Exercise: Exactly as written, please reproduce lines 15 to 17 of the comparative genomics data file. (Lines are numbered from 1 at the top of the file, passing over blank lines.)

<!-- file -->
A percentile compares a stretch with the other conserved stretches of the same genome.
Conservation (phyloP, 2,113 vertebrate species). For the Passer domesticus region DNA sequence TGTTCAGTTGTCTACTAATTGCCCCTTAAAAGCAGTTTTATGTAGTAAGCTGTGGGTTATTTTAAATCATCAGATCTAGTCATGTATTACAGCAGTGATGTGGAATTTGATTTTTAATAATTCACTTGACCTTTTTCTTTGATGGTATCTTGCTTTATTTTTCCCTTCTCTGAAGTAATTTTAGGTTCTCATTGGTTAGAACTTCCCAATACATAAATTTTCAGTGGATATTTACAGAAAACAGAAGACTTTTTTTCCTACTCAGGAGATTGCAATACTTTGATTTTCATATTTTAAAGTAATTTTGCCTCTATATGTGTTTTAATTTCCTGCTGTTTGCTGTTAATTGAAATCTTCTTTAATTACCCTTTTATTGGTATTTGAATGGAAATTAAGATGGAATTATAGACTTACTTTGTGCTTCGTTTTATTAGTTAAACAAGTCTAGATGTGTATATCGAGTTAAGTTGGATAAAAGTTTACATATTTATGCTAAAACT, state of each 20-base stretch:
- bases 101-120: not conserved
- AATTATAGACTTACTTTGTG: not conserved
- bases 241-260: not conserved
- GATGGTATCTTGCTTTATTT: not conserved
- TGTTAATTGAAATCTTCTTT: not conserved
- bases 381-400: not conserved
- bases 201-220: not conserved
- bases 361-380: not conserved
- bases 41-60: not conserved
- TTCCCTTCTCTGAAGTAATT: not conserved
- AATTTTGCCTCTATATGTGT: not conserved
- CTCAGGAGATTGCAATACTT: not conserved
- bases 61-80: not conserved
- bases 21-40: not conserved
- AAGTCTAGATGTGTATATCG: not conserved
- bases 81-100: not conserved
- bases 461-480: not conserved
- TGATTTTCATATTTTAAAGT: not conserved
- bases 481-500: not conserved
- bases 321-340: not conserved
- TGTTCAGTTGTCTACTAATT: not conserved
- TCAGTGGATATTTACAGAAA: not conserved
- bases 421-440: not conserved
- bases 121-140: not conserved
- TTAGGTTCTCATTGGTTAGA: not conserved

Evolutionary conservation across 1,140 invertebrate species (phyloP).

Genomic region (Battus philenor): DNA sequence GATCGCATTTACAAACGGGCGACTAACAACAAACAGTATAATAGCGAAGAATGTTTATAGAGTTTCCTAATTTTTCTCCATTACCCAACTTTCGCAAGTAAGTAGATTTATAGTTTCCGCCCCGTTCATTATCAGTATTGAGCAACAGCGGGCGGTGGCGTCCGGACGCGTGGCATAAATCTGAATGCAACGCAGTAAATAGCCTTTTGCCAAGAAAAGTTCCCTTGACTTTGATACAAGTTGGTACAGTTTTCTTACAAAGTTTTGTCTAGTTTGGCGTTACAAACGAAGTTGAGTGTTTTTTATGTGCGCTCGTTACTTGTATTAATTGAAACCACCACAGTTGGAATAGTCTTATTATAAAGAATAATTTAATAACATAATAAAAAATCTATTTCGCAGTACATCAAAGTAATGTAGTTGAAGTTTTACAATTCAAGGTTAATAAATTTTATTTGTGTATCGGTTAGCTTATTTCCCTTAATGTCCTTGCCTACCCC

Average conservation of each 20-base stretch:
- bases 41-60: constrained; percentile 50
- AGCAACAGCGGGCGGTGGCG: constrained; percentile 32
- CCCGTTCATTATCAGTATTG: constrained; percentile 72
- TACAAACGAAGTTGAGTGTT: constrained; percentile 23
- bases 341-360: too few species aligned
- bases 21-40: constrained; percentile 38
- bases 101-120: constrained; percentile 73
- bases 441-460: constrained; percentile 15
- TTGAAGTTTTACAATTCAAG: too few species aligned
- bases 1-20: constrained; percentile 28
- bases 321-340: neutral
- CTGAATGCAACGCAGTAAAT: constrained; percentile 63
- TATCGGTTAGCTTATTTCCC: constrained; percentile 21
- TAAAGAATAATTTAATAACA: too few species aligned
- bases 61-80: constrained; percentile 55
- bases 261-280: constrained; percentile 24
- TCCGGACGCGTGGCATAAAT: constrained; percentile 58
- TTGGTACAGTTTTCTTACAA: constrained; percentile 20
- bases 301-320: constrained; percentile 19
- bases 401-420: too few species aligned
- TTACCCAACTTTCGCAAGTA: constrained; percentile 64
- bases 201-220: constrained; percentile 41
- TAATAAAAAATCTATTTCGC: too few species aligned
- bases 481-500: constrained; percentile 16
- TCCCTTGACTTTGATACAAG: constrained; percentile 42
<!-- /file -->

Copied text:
- bases 61-80: not conserved
- bases 21-40: not conserved
- AAGTCTAGATGTGTATATCG: not conserved